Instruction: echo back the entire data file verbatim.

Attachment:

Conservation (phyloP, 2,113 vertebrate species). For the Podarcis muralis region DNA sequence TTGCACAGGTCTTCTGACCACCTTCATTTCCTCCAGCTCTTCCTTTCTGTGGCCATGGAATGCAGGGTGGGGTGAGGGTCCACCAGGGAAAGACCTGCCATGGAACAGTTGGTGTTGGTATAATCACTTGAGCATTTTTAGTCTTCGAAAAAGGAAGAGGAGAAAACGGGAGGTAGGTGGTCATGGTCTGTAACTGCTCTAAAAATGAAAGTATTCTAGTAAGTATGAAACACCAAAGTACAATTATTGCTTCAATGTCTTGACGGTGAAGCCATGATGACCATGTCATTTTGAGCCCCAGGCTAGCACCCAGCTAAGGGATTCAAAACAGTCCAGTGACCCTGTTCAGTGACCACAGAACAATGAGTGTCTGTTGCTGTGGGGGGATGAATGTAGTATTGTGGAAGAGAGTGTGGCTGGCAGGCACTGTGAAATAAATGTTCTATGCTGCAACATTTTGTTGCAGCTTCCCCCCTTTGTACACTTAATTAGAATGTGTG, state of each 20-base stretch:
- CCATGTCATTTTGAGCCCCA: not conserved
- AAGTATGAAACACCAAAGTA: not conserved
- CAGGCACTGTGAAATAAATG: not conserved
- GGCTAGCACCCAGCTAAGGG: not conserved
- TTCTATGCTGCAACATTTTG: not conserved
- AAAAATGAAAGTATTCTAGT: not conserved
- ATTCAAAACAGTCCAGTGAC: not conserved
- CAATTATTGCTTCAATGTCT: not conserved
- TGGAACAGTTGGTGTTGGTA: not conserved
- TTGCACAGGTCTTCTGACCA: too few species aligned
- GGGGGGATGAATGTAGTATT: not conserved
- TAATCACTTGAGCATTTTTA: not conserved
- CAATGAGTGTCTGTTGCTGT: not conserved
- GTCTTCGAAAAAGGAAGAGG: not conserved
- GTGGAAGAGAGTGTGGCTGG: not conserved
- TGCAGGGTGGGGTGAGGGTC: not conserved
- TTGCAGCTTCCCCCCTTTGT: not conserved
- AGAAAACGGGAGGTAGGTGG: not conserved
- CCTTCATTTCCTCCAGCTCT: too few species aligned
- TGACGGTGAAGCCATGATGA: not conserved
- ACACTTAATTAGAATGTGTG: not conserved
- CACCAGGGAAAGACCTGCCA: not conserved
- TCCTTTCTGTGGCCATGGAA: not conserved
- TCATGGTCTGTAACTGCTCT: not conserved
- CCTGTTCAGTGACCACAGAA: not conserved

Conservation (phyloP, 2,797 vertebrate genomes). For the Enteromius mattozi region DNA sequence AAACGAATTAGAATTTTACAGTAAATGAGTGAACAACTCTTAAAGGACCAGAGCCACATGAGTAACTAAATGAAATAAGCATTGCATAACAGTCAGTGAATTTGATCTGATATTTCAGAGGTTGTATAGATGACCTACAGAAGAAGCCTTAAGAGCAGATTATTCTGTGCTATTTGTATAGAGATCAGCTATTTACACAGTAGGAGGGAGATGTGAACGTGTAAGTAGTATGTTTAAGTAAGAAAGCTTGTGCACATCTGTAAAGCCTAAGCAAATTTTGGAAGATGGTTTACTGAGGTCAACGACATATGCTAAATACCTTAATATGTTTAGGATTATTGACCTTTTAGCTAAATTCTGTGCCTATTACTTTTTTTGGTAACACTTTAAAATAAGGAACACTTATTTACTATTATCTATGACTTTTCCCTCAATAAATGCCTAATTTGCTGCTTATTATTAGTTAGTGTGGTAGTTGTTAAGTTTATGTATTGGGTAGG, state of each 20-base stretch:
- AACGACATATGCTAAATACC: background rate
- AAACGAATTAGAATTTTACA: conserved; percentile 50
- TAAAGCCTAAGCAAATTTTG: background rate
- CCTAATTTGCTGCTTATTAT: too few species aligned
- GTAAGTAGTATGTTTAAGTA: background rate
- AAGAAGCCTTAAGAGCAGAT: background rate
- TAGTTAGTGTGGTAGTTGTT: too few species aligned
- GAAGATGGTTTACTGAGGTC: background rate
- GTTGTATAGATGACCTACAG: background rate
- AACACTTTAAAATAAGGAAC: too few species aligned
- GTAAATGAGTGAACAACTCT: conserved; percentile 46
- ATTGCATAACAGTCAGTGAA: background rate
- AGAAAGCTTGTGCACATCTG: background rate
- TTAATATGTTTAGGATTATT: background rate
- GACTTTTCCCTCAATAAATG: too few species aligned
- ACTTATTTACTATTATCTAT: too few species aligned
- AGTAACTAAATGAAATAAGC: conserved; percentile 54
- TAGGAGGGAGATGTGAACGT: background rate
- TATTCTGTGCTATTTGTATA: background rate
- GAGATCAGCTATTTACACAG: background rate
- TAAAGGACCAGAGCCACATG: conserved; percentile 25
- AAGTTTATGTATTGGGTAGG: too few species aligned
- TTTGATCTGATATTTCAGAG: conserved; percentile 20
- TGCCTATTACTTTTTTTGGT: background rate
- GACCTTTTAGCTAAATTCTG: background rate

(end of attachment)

Conservation (phyloP, 2,113 vertebrate species). For the Podarcis muralis region DNA sequence TTGCACAGGTCTTCTGACCACCTTCATTTCCTCCAGCTCTTCCTTTCTGTGGCCATGGAATGCAGGGTGGGGTGAGGGTCCACCAGGGAAAGACCTGCCATGGAACAGTTGGTGTTGGTATAATCACTTGAGCATTTTTAGTCTTCGAAAAAGGAAGAGGAGAAAACGGGAGGTAGGTGGTCATGGTCTGTAACTGCTCTAAAAATGAAAGTATTCTAGTAAGTATGAAACACCAAAGTACAATTATTGCTTCAATGTCTTGACGGTGAAGCCATGATGACCATGTCATTTTGAGCCCCAGGCTAGCACCCAGCTAAGGGATTCAAAACAGTCCAGTGACCCTGTTCAGTGACCACAGAACAATGAGTGTCTGTTGCTGTGGGGGGATGAATGTAGTATTGTGGAAGAGAGTGTGGCTGGCAGGCACTGTGAAATAAATGTTCTATGCTGCAACATTTTGTTGCAGCTTCCCCCCTTTGTACACTTAATTAGAATGTGTG, state of each 20-base stretch:
- CCATGTCATTTTGAGCCCCA: not conserved
- AAGTATGAAACACCAAAGTA: not conserved
- CAGGCACTGTGAAATAAATG: not conserved
- GGCTAGCACCCAGCTAAGGG: not conserved
- TTCTATGCTGCAACATTTTG: not conserved
- AAAAATGAAAGTATTCTAGT: not conserved
- ATTCAAAACAGTCCAGTGAC: not conserved
- CAATTATTGCTTCAATGTCT: not conserved
- TGGAACAGTTGGTGTTGGTA: not conserved
- TTGCACAGGTCTTCTGACCA: too few species aligned
- GGGGGGATGAATGTAGTATT: not conserved
- TAATCACTTGAGCATTTTTA: not conserved
- CAATGAGTGTCTGTTGCTGT: not conserved
- GTCTTCGAAAAAGGAAGAGG: not conserved
- GTGGAAGAGAGTGTGGCTGG: not conserved
- TGCAGGGTGGGGTGAGGGTC: not conserved
- TTGCAGCTTCCCCCCTTTGT: not conserved
- AGAAAACGGGAGGTAGGTGG: not conserved
- CCTTCATTTCCTCCAGCTCT: too few species aligned
- TGACGGTGAAGCCATGATGA: not conserved
- ACACTTAATTAGAATGTGTG: not conserved
- CACCAGGGAAAGACCTGCCA: not conserved
- TCCTTTCTGTGGCCATGGAA: not conserved
- TCATGGTCTGTAACTGCTCT: not conserved
- CCTGTTCAGTGACCACAGAA: not conserved

Conservation (phyloP, 2,797 vertebrate genomes). For the Enteromius mattozi region DNA sequence AAACGAATTAGAATTTTACAGTAAATGAGTGAACAACTCTTAAAGGACCAGAGCCACATGAGTAACTAAATGAAATAAGCATTGCATAACAGTCAGTGAATTTGATCTGATATTTCAGAGGTTGTATAGATGACCTACAGAAGAAGCCTTAAGAGCAGATTATTCTGTGCTATTTGTATAGAGATCAGCTATTTACACAGTAGGAGGGAGATGTGAACGTGTAAGTAGTATGTTTAAGTAAGAAAGCTTGTGCACATCTGTAAAGCCTAAGCAAATTTTGGAAGATGGTTTACTGAGGTCAACGACATATGCTAAATACCTTAATATGTTTAGGATTATTGACCTTTTAGCTAAATTCTGTGCCTATTACTTTTTTTGGTAACACTTTAAAATAAGGAACACTTATTTACTATTATCTATGACTTTTCCCTCAATAAATGCCTAATTTGCTGCTTATTATTAGTTAGTGTGGTAGTTGTTAAGTTTATGTATTGGGTAGG, state of each 20-base stretch:
- AACGACATATGCTAAATACC: background rate
- AAACGAATTAGAATTTTACA: conserved; percentile 50
- TAAAGCCTAAGCAAATTTTG: background rate
- CCTAATTTGCTGCTTATTAT: too few species aligned
- GTAAGTAGTATGTTTAAGTA: background rate
- AAGAAGCCTTAAGAGCAGAT: background rate
- TAGTTAGTGTGGTAGTTGTT: too few species aligned
- GAAGATGGTTTACTGAGGTC: background rate
- GTTGTATAGATGACCTACAG: background rate
- AACACTTTAAAATAAGGAAC: too few species aligned
- GTAAATGAGTGAACAACTCT: conserved; percentile 46
- ATTGCATAACAGTCAGTGAA: background rate
- AGAAAGCTTGTGCACATCTG: background rate
- TTAATATGTTTAGGATTATT: background rate
- GACTTTTCCCTCAATAAATG: too few species aligned
- ACTTATTTACTATTATCTAT: too few species aligned
- AGTAACTAAATGAAATAAGC: conserved; percentile 54
- TAGGAGGGAGATGTGAACGT: background rate
- TATTCTGTGCTATTTGTATA: background rate
- GAGATCAGCTATTTACACAG: background rate
- TAAAGGACCAGAGCCACATG: conserved; percentile 25
- AAGTTTATGTATTGGGTAGG: too few species aligned
- TTTGATCTGATATTTCAGAG: conserved; percentile 20
- TGCCTATTACTTTTTTTGGT: background rate
- GACCTTTTAGCTAAATTCTG: background rate